It all mapped back to a focus on audience-centricity, the number one criteria on Schenker’s list of what creates a successful marketing mindset. “We believe very much in audience, not just attendees,” he says. “Attendees are a part of our audience, but they are a transactional subset of our audience and to focus only on them is to miss a broader subset of our audience.”
To keep that total audience in mind, sessions were live streamed from session theaters and studios at the conference, including one dedicated just to customer presentations. Online audiences in some cases received access to more personalized content than live audiences, through pre- and post-broadcast Q&As with presenters.
Tying it all together on what else but mobile devices, tablets and PCs, was the MyIgnite show app where attendees could create their schedules, watch conference content, network with other attendees and get key updates throughout the show. Microsoft’s OneNote was integrated into the app so that audiences could take notes attached to specific sessions, and then send them to themselves or a colleague through the app. And social networking platform Yammer (acquired by Microsoft in 2012) was integrated for real-time chatting.
‘CONTRIBUTE TO ACTIVATING HIGH VALUE EXPERIENCES’
Even though the world might remember it as “May the Fourth be With You” day, Ignite still trended in the top 10 across social media on May 4th, the first day of the show.
Attendee sentiment seemed to trend up as well, with 90 percent of attendees agreeing post-event that Microsoft was a technologically innovative company. “We look and measure the events with three filters: what were our objectives, what were our audience’s objectives and what was the satisfaction the audience had,” says Schenker. “And from our objectives, we did very well. We saw a movement in people’s perceptions of the company. We saw movement in people’s likelihood to act, likelihood to recommend, beliefs of us as a leader in certain key categories. And we saw a decline in people’s perception of other competitor’s leadership in those areas.”
Schenker is a big believer in tracking competitor perception at his shows, because he believes the net score “detractors” are just as important as the promoters. For instance, pre-event, 68 percent of attendees agreed that Google is a leader. Post-event, that number dropped 11 points. IBM’s position as a leader dropped to a negative 12. “When we talk about results and impact, this is what we talk about,” Schenker says.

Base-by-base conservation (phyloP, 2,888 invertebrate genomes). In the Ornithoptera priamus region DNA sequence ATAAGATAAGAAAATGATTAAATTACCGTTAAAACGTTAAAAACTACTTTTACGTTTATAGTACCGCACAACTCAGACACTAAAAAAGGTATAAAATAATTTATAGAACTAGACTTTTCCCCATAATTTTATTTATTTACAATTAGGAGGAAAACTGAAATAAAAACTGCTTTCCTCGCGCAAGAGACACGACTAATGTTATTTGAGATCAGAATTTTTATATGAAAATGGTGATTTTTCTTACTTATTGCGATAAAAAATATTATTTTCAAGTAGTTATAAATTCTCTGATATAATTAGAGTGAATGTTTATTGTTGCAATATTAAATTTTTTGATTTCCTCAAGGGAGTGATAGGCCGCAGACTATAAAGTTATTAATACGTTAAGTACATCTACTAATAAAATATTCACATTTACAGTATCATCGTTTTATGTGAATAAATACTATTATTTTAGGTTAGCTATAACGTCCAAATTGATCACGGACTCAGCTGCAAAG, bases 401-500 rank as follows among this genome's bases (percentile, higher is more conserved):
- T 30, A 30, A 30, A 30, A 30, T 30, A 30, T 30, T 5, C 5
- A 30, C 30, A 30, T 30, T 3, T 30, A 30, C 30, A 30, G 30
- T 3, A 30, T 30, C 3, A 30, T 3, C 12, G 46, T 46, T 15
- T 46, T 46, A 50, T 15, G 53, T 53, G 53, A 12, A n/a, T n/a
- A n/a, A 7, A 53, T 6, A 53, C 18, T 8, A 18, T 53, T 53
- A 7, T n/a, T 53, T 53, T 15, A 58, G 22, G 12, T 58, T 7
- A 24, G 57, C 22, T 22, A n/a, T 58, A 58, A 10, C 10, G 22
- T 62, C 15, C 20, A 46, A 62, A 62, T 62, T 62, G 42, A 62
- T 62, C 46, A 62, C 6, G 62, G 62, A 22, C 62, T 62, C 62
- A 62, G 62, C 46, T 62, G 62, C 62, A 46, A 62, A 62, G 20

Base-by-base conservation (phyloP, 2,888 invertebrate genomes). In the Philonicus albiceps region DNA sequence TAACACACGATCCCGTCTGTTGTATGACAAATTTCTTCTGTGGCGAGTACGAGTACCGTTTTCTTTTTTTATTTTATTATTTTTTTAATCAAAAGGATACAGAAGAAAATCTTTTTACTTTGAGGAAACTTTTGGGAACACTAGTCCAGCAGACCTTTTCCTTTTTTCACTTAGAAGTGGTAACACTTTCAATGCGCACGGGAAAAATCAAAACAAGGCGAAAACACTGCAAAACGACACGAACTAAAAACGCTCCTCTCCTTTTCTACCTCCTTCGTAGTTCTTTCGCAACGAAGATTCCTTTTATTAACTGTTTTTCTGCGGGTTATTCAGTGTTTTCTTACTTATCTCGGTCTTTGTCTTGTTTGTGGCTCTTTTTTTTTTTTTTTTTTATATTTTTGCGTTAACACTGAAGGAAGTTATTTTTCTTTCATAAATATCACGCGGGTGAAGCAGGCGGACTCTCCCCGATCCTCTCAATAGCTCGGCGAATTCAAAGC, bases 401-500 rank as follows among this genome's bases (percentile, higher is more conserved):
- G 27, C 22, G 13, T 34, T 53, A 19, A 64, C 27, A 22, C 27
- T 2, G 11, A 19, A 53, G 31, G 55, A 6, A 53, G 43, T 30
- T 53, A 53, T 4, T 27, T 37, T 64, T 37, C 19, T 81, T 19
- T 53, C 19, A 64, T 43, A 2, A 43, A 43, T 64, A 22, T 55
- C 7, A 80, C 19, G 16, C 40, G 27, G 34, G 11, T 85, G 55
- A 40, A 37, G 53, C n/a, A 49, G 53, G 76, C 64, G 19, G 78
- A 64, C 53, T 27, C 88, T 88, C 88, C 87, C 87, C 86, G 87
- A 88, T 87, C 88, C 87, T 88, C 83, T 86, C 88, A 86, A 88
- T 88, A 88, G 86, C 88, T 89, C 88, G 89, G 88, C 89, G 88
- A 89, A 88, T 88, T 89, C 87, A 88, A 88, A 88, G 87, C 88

To boot, the show sold out four weeks before the first day, and the expo show floor sold out four months before the show. Yet despite all the early markers of success, Schenker still has mixed feelings. “I’m disappointed we could not get more people into this venue and give them access to the content,” he says. “But you have to assess and know when bringing more people in will weaken everyone’s experience.”
Next year’s show in Atlanta (Sept. 26-30) is slated to be bigger, and Schenker is happy about that. “I like to think that we’ll become what the community needs,” he says. “They already told us that more people wanted to come than could attend, so we will be larger in the future.”
The event team will use a mix of baseline, pre- and post-event surveys (offered 72 hours before and after the event) and show data ranging from individual session feedback to lead generation data to make improvements, and determine if the event ultimately delivered on the second piece of the marketing mindset: to understand and drive business impact. To this point, Schenker is passionate about tracking the distinction between diagnostic data and business impact. “You don’t say, ‘As a result of this event, we had an 80 percent satisfaction.’ That’s not as a result of the event, that’s a diagnostic of the event. As a result of the event, we had some change in belief, some change in intent, some change in action, some change in something measurable.”
And when it comes to business impact, he also doesn’t believe in year-over-year comparisons because “unless you have exactly the same audience, who’s been isolated for a year, year-over-year is not the best comparison.” Net Satisfaction scores should also be measured with a critical eye. “I don’t believe there’s as much of a correlation between NSAT for the event and the changes we’re looking to make to the business,” he says. “You may be unhappy with the event, but still feel that you learned something that makes you more likely to buy. NSAT is simply event related and we’re not just event related any longer, right?”
All of the data Schenker determines is relevant will filter up to support a “portfolio mindset” that drives the entire team to constantly clarify and refine all of its events so that the entire portfolio is offering the right kind of show to the right type of audience. And that all of it maps back to the company’s strategy.
“There are events that are in the business of events and there are events that drive the business you’re in. We’re not in the events business,” says Schenker. “We’re in the empowering every person and every organization on the planet to achieve more business. Therefore, my events need to tie to that very directly.”
Indeed, Ignite makes a compelling case that events can be powerful communication platforms for a renewed corporate vision. And that what might be a disparate portfolio of events with autonomous audiences, can, in fact, come together. As one.
Gallery: Inside Microsoft’s Inaugural Ignite Conference